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General Maxime Weygand, 1867-1965: Fortune and Misfortune

General Maxime Weygand, 1867-1965

Fortune and Misfortune

Anthony Clayton

Indiana University Press, Bloomington, Indiana, 2015, 176 pages

Book Review published on: March 10, 2017

As we enter the centennial years of World War I, a flood of authors has published works to remind students and historians alike of the triumph and tragedy that came with the birth of modern warfare. In General Maxime Weygand, 1867–1965, author Anthony Clayton describes the life of Weygand in a concise biography. Although Weygand’s life was full of controversy, Clayton argues against those who considered him a treasonous military failure with factual support. He illustrates the personal life and struggles of a commander who had the best interests of French national honor and its soldiers at the forefront of the decisions he made. Clayton describes Weygand’s life through a unique lens of context as his father served jointly with him in Warsaw, Poland, in 1920 and built a lasting friendship.

The author depicts the challenges of Weygand’s life from the very beginning. Without any proof of his birth parents, Weygand’s lineage is shrouded in mystery; growing up with a deep desire to serve in the French army, he became a cavalry officer in 1888 but was harshly discriminated against for his devout Catholic beliefs. Despite these challenges, Weygand’s character helped him persevere through periods of slow promotion. Clayton frames this as a defining part of Weygand’s personality that became paramount later in his career. While his biography of Weygand is not entirely comprehensive, he highlights the critical aspects of his life that support his argument that Weygand was targeted and called a traitor to France unnecessarily.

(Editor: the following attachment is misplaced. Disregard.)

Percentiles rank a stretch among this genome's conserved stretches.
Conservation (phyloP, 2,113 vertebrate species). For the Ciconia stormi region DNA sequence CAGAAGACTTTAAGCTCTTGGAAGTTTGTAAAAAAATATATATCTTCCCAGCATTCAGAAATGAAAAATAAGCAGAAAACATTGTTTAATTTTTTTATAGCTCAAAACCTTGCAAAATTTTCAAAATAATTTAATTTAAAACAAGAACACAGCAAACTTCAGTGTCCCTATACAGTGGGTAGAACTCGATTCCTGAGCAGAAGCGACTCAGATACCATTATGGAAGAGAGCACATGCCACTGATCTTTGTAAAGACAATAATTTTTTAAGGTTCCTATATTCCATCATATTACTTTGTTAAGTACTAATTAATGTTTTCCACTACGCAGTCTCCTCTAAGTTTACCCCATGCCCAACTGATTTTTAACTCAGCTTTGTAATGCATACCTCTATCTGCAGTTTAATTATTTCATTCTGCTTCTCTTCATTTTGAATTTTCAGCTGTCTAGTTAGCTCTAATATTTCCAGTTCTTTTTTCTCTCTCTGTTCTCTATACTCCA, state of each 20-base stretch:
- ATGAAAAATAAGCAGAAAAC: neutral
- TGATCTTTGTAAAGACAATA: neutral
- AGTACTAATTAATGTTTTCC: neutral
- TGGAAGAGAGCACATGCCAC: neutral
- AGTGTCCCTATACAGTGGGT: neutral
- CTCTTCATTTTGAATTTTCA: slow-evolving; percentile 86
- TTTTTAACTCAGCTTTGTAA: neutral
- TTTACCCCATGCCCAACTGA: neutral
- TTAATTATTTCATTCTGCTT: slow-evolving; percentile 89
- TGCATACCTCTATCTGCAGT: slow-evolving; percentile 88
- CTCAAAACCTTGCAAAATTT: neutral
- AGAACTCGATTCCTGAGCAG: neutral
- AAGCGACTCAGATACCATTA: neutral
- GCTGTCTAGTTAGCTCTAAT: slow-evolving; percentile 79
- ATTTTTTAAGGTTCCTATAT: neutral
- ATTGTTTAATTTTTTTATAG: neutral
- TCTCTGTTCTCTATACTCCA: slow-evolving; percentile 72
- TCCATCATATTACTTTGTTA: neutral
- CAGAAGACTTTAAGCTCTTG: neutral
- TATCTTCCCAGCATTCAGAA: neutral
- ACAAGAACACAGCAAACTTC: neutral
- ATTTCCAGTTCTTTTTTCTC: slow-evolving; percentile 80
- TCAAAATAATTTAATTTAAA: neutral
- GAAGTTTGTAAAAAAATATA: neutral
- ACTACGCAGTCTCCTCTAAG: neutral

Clayton summarizes Weygand’s career by highlighting his success as chief of staff to French general, Ferdinand Foch. Clayton describes the loyalty and respect Weygand displayed as essential in coordinating French and British operations when stress and political tension threatened to fracture their alliance. Following his service in World War I, the interwar period was full of turbulent politics and little development of the French Army. It deeply frustrated Weygand as he realized that the French Army was deteriorating. When the German offensive began in 1940, France had called on Weygand, one of their most experienced commanders, expecting him to bring capability of Joffre and leadership of Foch to France at a trying time.

As a critical point of Weygand’s career, Clayton focuses on the struggles he balanced with an ill-prepared army against a government unwilling to listen and support the commander. After the establishment of Vichy France, Clayton describes Weygand, the minister of defense, as trying to fulfill a role where he could maintain the national honor of France and make decisions in the best interest of the French people. Not conceding to those members of the Vichy government who collaborated with Germany, Weygand made choices that he believed would allow France to reenter the war against Germany, but was distrusted by the Germans left France for North Africa.

Clayton closes his biography in the final years of Weygand’s life. Weygand was imprisoned for attempts against the security of the state in 1945 and acquitted in 1948. Despite his age and charges against him, he remained active in French national affairs and published many works to defend his name. When he died in 1965, he did not receive any recognition or honors from the French government. Clayton makes a clear warning to historians not to charge and blame generals for decisions they make in war. Historians have a responsibility to understand the context and circumstances of events in history and are duty bound to explain it to the public. In doing so, they will help to preserve the truth and understanding of military decisions, not reinforce the placement of blame on individuals for failure.

Book Review written by: Maj. Joseph J. DiDomenico, U.S. Army, Fort Leavenworth, Kansas